Biopsy Outperforms Reflectance Confocal Microscopy in Diagnosing and Subtyping Basal Cell Carcinoma

Results and Experiences From a Randomized Controlled Multicentre Trial

W. Woliner–van der Weg; M. Peppelman; Y.S. Elshot; M.B. Visch; M.B. Crijns; H.A.C. Alkemade; E.M. Bronkhorst; E. Adang; A. Amir; M.J.P. Gerritsen; P.E.J. van Erp; S.F.K. Lubeek


The British Journal of Dermatology. 2021;184(4):663-671. 

In This Article

Abstract and Introduction


Background: Reflectance confocal microscopy (RCM) is a noninvasive method for skin assessment, allowing entire lesion evaluation up to the papillary dermis. RCM is a potentially attractive alternative to punch biopsy (PB) in basal cell carcinoma (BCC).

Objectives: To determine the diagnostic accuracy of RCM vs. PB in diagnosing and subtyping BCC, and to study patient satisfaction and preferences.

Methods: Patients with a clinically suspected primary BCC were randomized between RCM and biopsy. Conventional surgical excision or follow-up were used as reference. Sensitivity and specificity for BCC diagnosis and subtyping were calculated for both methods. BCC subtype was stratified based on clinical relevance: aggressive (infiltrative/micronodular) vs. nonaggressive (superficial/nodular) histopathological subtype and superficial vs. nonsuperficial BCC. Data on patient satisfaction and preferences were collected using a questionnaire and a contingent valuation method.

Results: Sensitivity for BCC diagnosis was high and similar for both methods (RCM 99·0% vs. biopsy 99·0%; P = 1·0). Specificity for BCC diagnosis was lower for RCM (59·1% vs. 100·0%; P < 0·001). Sensitivity for aggressive BCC subtypes was lower for RCM (33·3% vs. 77·3%; P = 0·003). Sensitivity for nonsuperficial BCC was not significantly different (RCM 88·9% vs. biopsy 91·0%; P = 0·724). Patient satisfaction and preferences were good and highly comparable for both methods.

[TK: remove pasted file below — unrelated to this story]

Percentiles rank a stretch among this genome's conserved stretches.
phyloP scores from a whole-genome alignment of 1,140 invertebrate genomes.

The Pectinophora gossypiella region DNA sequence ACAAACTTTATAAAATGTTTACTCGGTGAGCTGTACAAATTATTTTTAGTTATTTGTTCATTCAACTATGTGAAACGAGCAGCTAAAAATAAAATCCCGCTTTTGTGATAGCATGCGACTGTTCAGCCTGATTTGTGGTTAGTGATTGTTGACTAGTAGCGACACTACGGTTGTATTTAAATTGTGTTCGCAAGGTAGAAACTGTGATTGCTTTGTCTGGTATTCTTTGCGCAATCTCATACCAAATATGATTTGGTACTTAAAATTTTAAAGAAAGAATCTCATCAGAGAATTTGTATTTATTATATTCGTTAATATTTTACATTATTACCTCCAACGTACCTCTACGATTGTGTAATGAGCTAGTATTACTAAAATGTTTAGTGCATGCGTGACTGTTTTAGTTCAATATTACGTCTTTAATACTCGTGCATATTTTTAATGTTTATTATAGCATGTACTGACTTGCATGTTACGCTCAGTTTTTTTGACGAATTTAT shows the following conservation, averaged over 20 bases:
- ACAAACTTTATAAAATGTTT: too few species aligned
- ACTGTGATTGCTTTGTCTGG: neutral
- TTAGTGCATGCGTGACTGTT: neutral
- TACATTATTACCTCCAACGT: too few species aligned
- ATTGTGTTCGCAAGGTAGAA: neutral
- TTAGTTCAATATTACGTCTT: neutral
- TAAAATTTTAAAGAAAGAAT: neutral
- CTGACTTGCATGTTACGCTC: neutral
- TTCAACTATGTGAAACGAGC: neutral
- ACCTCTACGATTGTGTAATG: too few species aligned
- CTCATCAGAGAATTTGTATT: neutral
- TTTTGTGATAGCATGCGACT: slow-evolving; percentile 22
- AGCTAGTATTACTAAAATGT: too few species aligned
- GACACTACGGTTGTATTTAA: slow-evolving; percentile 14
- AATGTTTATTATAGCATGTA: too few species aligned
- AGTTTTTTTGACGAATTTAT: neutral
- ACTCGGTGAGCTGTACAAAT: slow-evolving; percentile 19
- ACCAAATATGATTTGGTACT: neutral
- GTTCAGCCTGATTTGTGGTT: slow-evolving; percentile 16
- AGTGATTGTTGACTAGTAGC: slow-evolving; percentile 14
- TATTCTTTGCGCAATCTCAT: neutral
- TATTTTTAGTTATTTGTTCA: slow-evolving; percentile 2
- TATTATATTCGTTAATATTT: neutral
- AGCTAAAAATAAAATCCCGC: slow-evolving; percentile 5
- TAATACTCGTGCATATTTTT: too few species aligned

Conclusions: Biopsy outperforms RCM in diagnosing and subtyping clinically suspected primary BCC. This outcome does not support routine clinical implementation of RCM, as a replacement for PBs in this patient group.


Since the 1990s, reflectance confocal microscopy (RCM) – also called confocal imaging – became known for its noninvasive skin imaging potential. Preliminary studies of RCM used for basal cell carcinoma (BCC) focused on the correlation of histopathological and RCM features.[1–3] The high and increasing incidence of BCC,[4–6] accompanied by a persistent increasing pressure on our already heavily overloaded healthcare systems, justify the interest in this field. Ultimately, RCM could be a quick, patient-friendly and economically interesting alternative to the current standard punch biopsy (PB) diagnosis. A PB is an invasive procedure, with risks of pain, scar formation and sampling error.[7–11] The latter might lead to undertreatment followed by a recurrent tumour requiring additional (costly) therapy. Furthermore, PB does not give an immediate result owing to the time needed for tissue processing and assessment.

In contrast, RCM provides a noninvasive cellular-level view and facilitates direct diagnosing with the possibility of complete lesion assessment, minimizing the risk of sampling error. Therefore, replacing PB with RCM would potentially save time, patient discomfort and money. Also, it might facilitate diagnosis and treatment in one visit ('one-stop shop').[12]

As recently concluded, clinical evidence on the implementation of RCM for regular BCC diagnostics is currently too premature. Furthermore, most work was performed by experts,[13] and cost-effectiveness has yet to be evaluated. Ideally, RCM should at least have similar diagnostic accuracy in diagnosing BCC as the currently used biopsies. Furthermore, the BCC subtype should be identified correctly, to select the most appropriate treatment. Also, costs of RCM preferably should not exceed costs of PB, and implementation should be feasible. Furthermore, the patient's experience should, ideally, be superior with RCM or at least similar to PB. All of these outcomes were assessed in this randomized controlled trial (RCT).

The primary objective was to investigate whether a correct diagnosis and subtype could be determined with RCM in patients with a clinically suspected primary BCC, in a real-world setting. The secondary objectives were to study patient satisfaction and patient preferences.